Toledo conceptualized the album as a complete work “in the vein of poetry,” but the lyrics of the original Twin Fantasy are often buried underneath layers of instrumentation and production. It makes sense that he wanted to revisit it. The new version is busier and louder than any other Car Seat Headrest album has ever been, but Toledo’s lyrics are always high in the mix, regardless of what else is happening in the song. This is an album that always deserved clarity, and the new production reframes the intent of the original songs. When Toledo initially sang “Don’t Worry, you and me won’t be alone no more” on “Sober to Death,” it felt tinged with irony; he was, literally, alone. Now, surrounded by a full band, it feels hopeful.

The record still plays out like it was written in the throes of tumultuous love. It’s far too messy not to have been. You don’t make a 13-minute behemoth like “Beach Life-in-Death” when you’re looking back at a long-buried relationship. That track sounds pretty close to the original version. It is still a song about everything. It is still split into three parts, and it still switches between hyperspecific dispatches and incomprehensible abstractions, channeling the uncertainty and terror of a new relationship while planting moments of tenderness — trying to come out to friends, wondering what to call the person you’re dating — among wordy statements like “My soul yearns for a fugitive from the laws of nature.” It oscillates between patches of quiet and loud before reaching a peak about halfway through, when Toledo finally screams, “I don’t want to go insane! I don’t want to have schizophrenia!”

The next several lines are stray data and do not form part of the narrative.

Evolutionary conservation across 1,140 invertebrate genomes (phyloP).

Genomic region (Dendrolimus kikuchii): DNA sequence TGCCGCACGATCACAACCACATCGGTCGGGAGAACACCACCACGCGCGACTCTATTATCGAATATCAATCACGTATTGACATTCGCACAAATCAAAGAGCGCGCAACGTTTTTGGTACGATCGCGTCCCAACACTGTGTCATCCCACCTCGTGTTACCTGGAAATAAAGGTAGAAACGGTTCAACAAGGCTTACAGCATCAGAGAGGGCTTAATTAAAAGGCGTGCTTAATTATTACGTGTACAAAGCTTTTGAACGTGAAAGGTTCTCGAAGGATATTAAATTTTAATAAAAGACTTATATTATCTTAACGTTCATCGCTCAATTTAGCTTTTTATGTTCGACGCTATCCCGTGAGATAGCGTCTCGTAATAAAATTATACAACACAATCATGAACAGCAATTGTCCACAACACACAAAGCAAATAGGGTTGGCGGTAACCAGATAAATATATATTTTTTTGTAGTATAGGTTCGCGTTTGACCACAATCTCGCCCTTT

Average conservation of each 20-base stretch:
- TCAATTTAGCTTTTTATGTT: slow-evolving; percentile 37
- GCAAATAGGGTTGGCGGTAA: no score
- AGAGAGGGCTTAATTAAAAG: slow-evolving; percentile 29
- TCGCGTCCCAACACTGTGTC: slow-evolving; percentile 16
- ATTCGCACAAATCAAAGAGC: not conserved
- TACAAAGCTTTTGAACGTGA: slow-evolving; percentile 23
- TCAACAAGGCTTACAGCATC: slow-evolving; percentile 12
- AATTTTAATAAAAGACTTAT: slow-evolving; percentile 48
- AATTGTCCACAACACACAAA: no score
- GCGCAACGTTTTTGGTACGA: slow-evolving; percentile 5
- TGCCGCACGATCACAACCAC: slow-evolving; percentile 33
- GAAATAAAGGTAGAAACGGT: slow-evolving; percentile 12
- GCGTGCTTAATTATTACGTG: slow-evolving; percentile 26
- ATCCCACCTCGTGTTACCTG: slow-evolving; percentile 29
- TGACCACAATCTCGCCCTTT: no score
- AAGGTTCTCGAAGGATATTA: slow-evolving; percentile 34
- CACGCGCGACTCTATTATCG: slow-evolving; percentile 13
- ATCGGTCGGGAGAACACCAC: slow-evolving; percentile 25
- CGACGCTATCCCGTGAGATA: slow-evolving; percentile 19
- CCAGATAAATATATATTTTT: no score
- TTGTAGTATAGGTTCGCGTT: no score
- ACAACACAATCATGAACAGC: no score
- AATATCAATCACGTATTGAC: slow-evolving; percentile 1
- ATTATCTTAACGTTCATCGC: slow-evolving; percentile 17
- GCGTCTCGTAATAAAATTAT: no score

Twin Fantasy (Face to Face) feels of a piece with Blood Visions, the violent opus of Memphis garage prodigy Jay Reatard, who died in 2010, just as his career was taking off. A song cycle about a man who murders his family and girlfriend, Blood Visions is uniquely compelling in the way it portrays obsession and mania. While there are no violent interludes on Twin Fantasy (save a moment on “Beach Life-in-Death” where Toledo finds himself trying to kill his boyfriend), the two records share a dogged fascination with the human mind and all the messed-up things it can do. Reatard and Toledo each plumbed the depths of their character to create their respective Grand Epics, and while Reatard’s manifested as a slasher flick, Toledo’s is psychological drama rendered as teen romance.

If there’s a song that makes the best case for Twin Fantasy’s reimagining, it’s “Bodys,” the mid-section of a trio of the album’s more upbeat tracks. Sweaty and soaring, “Bodys” begins as pure hedonism: “I’m sick of meaning, I just want to hold you,” sings Toledo, ditching his perpetual state of crisis for a moment. It feels like going to a party, having a first drink, and letting your cool-kid façade slip for a moment. Then he abandons posturing entirely, “I am terrified your body could fall apart at any second.” On the original version of Twin Fantasy, the poignance of this moment is bogged down by its own grandeur, eventually dissolving into a fog. But the new version’s high-fidelity recording elevates it. “Bodys” swells into something overblown and outsized and deliriously euphoric. It’s enough to make a seven-year-old record feel brand new.

Car Seat Headrest’s Best Album Is Now Even Better